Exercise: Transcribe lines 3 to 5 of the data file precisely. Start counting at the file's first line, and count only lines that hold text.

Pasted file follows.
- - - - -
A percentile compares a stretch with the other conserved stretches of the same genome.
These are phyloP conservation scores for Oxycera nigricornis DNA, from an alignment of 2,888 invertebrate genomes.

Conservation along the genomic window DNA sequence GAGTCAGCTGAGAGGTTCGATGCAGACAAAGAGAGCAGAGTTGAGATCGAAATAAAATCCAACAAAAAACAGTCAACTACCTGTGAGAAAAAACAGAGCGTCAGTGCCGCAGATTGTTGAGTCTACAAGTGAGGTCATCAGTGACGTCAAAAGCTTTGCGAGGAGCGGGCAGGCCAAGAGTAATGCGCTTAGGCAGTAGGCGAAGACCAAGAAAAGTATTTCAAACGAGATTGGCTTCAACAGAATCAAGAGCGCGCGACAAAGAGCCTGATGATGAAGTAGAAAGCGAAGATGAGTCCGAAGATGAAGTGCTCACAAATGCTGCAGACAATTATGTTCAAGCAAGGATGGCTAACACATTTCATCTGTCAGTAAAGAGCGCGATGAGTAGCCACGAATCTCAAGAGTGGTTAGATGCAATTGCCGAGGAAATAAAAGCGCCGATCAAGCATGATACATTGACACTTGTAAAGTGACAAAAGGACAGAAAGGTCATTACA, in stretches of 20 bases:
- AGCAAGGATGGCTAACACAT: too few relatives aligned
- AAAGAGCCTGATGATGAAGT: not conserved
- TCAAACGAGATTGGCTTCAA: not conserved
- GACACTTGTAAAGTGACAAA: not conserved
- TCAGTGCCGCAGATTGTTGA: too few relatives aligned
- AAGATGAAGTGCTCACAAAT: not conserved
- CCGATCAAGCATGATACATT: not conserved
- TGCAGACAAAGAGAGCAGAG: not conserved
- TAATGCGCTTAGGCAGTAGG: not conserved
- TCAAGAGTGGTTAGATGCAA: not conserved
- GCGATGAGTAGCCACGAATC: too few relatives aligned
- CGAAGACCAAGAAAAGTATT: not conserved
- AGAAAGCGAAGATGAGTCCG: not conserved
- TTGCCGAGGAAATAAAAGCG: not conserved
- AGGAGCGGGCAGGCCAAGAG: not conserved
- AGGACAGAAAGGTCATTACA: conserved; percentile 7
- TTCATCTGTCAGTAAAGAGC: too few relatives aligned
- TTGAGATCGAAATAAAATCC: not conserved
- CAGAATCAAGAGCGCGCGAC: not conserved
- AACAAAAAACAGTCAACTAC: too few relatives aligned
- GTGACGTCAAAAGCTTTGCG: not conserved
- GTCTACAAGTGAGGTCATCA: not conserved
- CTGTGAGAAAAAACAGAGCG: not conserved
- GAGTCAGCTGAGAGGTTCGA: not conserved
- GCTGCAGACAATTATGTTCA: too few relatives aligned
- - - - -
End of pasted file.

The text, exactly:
Conservation along the genomic window DNA sequence GAGTCAGCTGAGAGGTTCGATGCAGACAAAGAGAGCAGAGTTGAGATCGAAATAAAATCCAACAAAAAACAGTCAACTACCTGTGAGAAAAAACAGAGCGTCAGTGCCGCAGATTGTTGAGTCTACAAGTGAGGTCATCAGTGACGTCAAAAGCTTTGCGAGGAGCGGGCAGGCCAAGAGTAATGCGCTTAGGCAGTAGGCGAAGACCAAGAAAAGTATTTCAAACGAGATTGGCTTCAACAGAATCAAGAGCGCGCGACAAAGAGCCTGATGATGAAGTAGAAAGCGAAGATGAGTCCGAAGATGAAGTGCTCACAAATGCTGCAGACAATTATGTTCAAGCAAGGATGGCTAACACATTTCATCTGTCAGTAAAGAGCGCGATGAGTAGCCACGAATCTCAAGAGTGGTTAGATGCAATTGCCGAGGAAATAAAAGCGCCGATCAAGCATGATACATTGACACTTGTAAAGTGACAAAAGGACAGAAAGGTCATTACA, in stretches of 20 bases:
- AGCAAGGATGGCTAACACAT: too few relatives aligned
- AAAGAGCCTGATGATGAAGT: not conserved